Oregon forestOwners of forestland in the Pacific NW could benefit more under a national carbon offsets system, as trees common to the region store more carbon per acre than East Coast species. Pictured: Douglas firs in an Oregon forest.Courtesy Ecotrust’s sbeebe via FlickrThough most people probably think of national parks when they think of forests, more than half of the 750 million acres of forestland in the United States is actually privately owned, much of it by individuals and families, according to the American Forest Foundation, a nonprofit advocacy organization.

Together, these trees suck up about 10 percent of U.S. carbon dioxide emissions annually, according to the Environmental Protection Agency, a portion that could double to almost 20 percent with increased sustainable management practices like replanting cut trees and lengthening cut rotations.

But many of these family-owned lands are small — a few hundred acres in size. Alone, these small plots don’t sequester much carbon. This makes it difficult for forest owners to participate in voluntary carbon markets, which typically trade carbon by the tens of thousands of tons. In addition, private owners often can’t afford to inventory and verify the amount of carbon sequestered by their forest on their own.

That’s why there’s growing interest in packaging small parcels of forestland into carbon portfolios that can then be traded competitively on voluntary markets.

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Woodlands Carbon Company, an Oregon-based pilot project funded by the American Forest Foundation, is just one so-called aggregator looking to pool the carbon trading power of forest owners. It focuses specifically on West Coast clients, who are especially primed to benefit from carbon offsets with lands planted with trees like Douglas Fir and Hemlock Spruce that can sequester more than 1,000 metric tons of CO2 per acre over a 125-year period. Its sister organization, CarbonTree, focuses on the East Coast.

“We bundle all of the smaller woodland owners together so that they can get access to these markets,” says Mike Gaudern, chief executive of Woodlands Carbon. “They wouldn’t have access to these markets unless they had an aggregator to work on their behalf.”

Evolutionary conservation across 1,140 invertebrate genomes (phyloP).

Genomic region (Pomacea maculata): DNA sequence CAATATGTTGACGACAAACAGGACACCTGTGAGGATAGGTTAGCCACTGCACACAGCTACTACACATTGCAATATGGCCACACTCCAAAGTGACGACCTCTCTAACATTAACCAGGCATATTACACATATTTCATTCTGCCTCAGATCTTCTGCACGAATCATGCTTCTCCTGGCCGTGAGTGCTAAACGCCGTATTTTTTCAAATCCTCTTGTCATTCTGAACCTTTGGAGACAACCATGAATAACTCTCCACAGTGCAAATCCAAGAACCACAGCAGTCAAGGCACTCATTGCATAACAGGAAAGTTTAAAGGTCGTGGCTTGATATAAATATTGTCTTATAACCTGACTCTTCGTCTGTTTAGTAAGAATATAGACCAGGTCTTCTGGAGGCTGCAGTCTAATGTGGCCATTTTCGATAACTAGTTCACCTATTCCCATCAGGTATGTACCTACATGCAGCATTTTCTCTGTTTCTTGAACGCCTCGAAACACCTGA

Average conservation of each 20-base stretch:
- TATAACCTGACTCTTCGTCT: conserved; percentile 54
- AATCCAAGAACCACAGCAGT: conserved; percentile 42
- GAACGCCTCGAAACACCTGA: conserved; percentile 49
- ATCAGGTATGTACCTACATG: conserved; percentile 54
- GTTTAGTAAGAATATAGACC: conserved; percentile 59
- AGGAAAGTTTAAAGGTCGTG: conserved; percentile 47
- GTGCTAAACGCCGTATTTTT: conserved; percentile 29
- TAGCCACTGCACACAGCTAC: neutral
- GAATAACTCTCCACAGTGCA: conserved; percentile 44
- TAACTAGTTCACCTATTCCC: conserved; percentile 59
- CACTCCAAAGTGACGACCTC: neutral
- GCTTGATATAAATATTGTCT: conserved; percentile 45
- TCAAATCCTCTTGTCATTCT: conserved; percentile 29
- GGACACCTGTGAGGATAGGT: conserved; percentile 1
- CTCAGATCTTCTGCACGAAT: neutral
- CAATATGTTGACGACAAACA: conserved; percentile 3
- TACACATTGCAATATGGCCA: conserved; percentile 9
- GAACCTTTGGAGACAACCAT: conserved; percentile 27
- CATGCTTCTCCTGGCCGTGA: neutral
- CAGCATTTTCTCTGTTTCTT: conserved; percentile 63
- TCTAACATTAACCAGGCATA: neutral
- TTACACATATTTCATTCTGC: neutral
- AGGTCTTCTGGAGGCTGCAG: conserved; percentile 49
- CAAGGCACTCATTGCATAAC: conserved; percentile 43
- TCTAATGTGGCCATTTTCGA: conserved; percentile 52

Carbon offsetsSpecial Series: What’s the deal with offsets?Photo illustration by Tom Twigg / GristParticipating in the carbon offset market can be technically challenging, so companies like Woodlands help educate private landowners and foresters through informational workshops that walk potential clients through the many steps of carbon trading. In July, Woodlands hosted two workshops where 120 landowners and foresters came from Oregon, Washington and even California.

“It was a pretty successful event,” says Gaudern. “There were landowners there that represented close to 60,000 acres of forestland that will be immediately eligible for carbon offset trading.”

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In addition, Woodlands offers revolving loans for landowners to complete their carbon inventories, which landowners then pay back through carbon sales.

Woodlands plans to have its first bundle of carbon offsets ready to sell by the end of the fall, most likely either over-the-counter or through the Chicago Climate Exchange (CCX), which requires landowners to sign a contract attesting that the land will be maintained as forest for at least 15 years.

Approximately 9,000 individual farmers, ranchers and forest owners are currently enrolled in CCX, according to Brookly McLaughlin, director of communications for the exchange. Together, they have earned approximately 16.4 million metric tons of offsets since the program’s inception in 2003.

The short-term contracts appeal to Ken Faulk, president of the Oregon Small Woodlands Association, because he believes that the focus should be on reducing carbon emissions in the short term. Faulk owns 155 acres in the Willamette Valley in Oregon and is currently inventorying his forest so he can sell carbon offsets through Woodlands Carbon.

“If people truly believe that we’re going to be on a fossil fuel economy for the next 100 years, then maybe we should be worried about putting carbon away in the trees for a 100-year rotation,” says Faulk. “But I think our goal should be to get the most carbon dioxide out of the atmosphere as soon as we can.”

Clint Bentz, an Oregon family forest landowner and chairman of the Oregon Tree Farm System, also believes short-term contracts are the way to go.